Protect yourself and your guests from food poisoning this holiday season. Here are some helpful hints that you'll want to follow to make sure your turkey and your leftovers don't make people sick.
When it comes to poultry, whether it's turkey during the holidays or chicken anytime during the year, we need to take extra precautions.
Poultry can be contaminated with a bacteria called salmonella, and if it is not killed, it can infect people. Salmonella poisoning makes most people very sick and can even be deadly, according to family physician Dr. I. Phillip Snider.
"People usually develop diarrhea, fever, abdominal cramps, and they will start to feel flu-like symptoms," he said. "And most people will get through these just fine in four to seven days. But people who are very young, like infants or young children, or elderly individuals or somebody with a compromised immune system, they will have a harder time fighting the infection."
Salmonella is found in raw turkey, chicken, and duck. It is very important to thaw poultry in the refrigerator, not at room temperature. This is because if you get your bird too warm, salmonella can grow.
Chef David Miller is an instructor at the Virginia Culinary Institute. He says turkeys often require days, not hours, of thawing time in the refrigerator. Many cooks don't realize this until it is too late, and they don't have days in which to thaw their turkey before the big holiday meal. If that happens to you, fear not, there is this "plan B."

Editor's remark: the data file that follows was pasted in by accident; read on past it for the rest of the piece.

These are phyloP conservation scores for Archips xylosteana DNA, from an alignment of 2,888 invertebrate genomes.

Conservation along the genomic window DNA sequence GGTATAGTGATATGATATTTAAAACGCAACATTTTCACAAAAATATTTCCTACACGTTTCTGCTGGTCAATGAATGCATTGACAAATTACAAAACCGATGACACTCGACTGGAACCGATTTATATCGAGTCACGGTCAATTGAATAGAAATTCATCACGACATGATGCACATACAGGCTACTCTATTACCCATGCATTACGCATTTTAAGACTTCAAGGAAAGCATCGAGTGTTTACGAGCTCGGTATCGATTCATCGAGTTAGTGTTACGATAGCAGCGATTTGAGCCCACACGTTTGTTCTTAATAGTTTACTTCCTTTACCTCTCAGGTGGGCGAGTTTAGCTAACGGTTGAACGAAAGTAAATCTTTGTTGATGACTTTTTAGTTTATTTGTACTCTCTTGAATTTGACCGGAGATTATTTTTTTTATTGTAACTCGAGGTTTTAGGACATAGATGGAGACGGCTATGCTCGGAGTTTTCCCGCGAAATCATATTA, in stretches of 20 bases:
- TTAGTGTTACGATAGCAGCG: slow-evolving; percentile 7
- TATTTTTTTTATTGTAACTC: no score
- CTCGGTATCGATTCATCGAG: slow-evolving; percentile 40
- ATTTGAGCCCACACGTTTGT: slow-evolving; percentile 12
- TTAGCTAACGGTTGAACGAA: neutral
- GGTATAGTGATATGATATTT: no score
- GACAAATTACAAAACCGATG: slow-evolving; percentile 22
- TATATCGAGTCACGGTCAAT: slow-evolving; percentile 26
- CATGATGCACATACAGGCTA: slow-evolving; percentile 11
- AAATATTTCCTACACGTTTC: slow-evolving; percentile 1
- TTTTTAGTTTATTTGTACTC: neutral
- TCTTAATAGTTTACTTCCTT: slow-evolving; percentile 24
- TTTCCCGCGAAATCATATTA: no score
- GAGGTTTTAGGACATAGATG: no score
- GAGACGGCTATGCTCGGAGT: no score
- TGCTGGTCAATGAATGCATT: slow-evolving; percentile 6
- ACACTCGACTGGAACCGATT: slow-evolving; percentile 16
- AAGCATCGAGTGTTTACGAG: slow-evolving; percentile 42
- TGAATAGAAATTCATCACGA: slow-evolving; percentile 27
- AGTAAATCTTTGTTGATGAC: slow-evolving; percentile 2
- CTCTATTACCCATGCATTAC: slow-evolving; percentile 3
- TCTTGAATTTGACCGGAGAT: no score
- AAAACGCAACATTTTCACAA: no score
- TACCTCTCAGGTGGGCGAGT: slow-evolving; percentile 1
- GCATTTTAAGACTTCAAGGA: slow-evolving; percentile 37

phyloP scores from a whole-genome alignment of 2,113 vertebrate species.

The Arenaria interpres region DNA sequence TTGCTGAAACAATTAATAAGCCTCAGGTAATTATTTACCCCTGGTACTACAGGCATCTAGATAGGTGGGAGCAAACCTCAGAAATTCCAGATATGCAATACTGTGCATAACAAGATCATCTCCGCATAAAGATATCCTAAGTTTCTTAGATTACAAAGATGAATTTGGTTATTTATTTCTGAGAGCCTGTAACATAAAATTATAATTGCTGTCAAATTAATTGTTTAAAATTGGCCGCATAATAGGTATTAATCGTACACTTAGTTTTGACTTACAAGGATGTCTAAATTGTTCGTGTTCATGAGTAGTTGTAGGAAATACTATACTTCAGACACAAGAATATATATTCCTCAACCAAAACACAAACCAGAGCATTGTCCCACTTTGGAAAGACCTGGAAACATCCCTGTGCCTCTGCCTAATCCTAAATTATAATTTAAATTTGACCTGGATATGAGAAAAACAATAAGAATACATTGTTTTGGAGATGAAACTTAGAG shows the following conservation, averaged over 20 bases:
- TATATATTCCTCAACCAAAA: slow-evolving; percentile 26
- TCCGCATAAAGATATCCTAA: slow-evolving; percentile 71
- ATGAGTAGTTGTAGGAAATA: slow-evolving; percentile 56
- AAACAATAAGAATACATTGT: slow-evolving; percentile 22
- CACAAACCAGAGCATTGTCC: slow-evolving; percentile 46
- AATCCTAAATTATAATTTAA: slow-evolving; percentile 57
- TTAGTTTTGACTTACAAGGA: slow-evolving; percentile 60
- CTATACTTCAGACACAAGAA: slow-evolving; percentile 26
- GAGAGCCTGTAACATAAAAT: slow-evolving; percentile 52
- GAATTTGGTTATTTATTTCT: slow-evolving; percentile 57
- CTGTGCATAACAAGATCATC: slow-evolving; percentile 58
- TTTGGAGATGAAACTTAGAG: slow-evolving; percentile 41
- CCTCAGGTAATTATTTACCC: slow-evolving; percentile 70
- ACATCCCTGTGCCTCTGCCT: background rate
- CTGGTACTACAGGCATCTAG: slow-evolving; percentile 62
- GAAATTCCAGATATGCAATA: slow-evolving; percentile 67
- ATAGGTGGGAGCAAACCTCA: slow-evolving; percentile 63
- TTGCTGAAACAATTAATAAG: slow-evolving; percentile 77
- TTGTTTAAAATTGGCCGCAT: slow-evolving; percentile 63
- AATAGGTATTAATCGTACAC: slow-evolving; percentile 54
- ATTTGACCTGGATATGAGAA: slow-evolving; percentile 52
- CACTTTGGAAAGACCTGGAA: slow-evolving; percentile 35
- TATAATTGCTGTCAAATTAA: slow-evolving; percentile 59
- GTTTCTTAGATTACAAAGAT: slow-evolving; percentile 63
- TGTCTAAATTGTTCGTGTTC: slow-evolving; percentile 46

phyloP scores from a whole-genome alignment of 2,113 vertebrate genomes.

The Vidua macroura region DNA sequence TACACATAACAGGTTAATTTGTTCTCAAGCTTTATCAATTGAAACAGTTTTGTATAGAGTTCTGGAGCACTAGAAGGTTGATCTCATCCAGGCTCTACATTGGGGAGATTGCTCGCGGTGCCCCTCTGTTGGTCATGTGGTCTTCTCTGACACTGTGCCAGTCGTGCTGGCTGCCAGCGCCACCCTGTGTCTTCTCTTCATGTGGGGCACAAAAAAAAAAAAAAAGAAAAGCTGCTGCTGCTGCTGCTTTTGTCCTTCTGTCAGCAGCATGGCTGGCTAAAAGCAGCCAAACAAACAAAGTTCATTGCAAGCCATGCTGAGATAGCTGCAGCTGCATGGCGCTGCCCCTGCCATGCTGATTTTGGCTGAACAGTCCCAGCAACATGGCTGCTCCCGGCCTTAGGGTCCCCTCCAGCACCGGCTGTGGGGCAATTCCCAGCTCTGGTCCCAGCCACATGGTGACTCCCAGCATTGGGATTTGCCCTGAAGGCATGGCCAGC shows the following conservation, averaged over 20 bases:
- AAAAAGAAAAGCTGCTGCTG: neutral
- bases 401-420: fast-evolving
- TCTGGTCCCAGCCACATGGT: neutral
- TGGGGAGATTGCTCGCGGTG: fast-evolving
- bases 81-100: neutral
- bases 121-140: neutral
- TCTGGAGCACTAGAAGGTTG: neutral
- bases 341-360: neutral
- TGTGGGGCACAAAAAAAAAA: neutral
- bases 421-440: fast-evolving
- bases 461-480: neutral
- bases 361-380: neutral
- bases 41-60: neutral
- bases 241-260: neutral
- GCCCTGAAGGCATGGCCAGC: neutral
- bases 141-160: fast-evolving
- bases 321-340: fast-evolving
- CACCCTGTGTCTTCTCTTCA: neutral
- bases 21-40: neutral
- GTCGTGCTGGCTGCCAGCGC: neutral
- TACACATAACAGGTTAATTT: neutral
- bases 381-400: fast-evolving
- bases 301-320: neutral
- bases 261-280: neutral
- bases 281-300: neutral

"If you have to rush it, the best way to do it is under cool, running water so the turkey is covered but the water stays running the whole time," Miller advises. "The water should be draining."
It's important to understand that raw poultry juices can be contaminated with salmonella, so always put your bird in a pan while you are thawing it in the refrigerator. Those raw juices can contaminate everything they touch, so keep them away from other foods.
"After you've been handling the raw bird, you need to make sure the surfaces are clean, the knives are clean, and you wash your hands real thoroughly before handling anything else," Miller said.
To kill bacteria, use soap or, to be most cautious, mix a tablespoon of bleach into a gallon of warm water. Use paper towels because bacteria can breed in sponges.
In order to kill salmonella during cooking, the oven temperature needs to be at least 325 degrees, no lower. Use a thermometer inserted deep inside the turkey, not touching the bone, and cook the turkey until the turkey's internal temperature reaches 165 degrees F.
So that's the low-down on salmonella. But it doesn't end there.
E-coli is another bacteria that sometimes ruins a holiday get-together.
"Any time you get a food-borne illness it will take anywhere from 12 to 72 hours to know that you're starting to get the symptoms," Dr. Snider said. "So oftentimes it's very difficult to know when it's a food-borne illness versus a viral infection that can give you intestinal symptoms."
E-coli bacteria can grow when the temperature of the food is warmer than 40 degrees, but cooler than 140 degrees. So make sure your refrigerator is cool enough, and get those leftovers in there within two hours of serving them.
In other words, don't leave them sitting on the table or on the counter for hours and hours for people to "graze" upon. Put those leftovers in small containers and try to eat them within four days for optimal protection.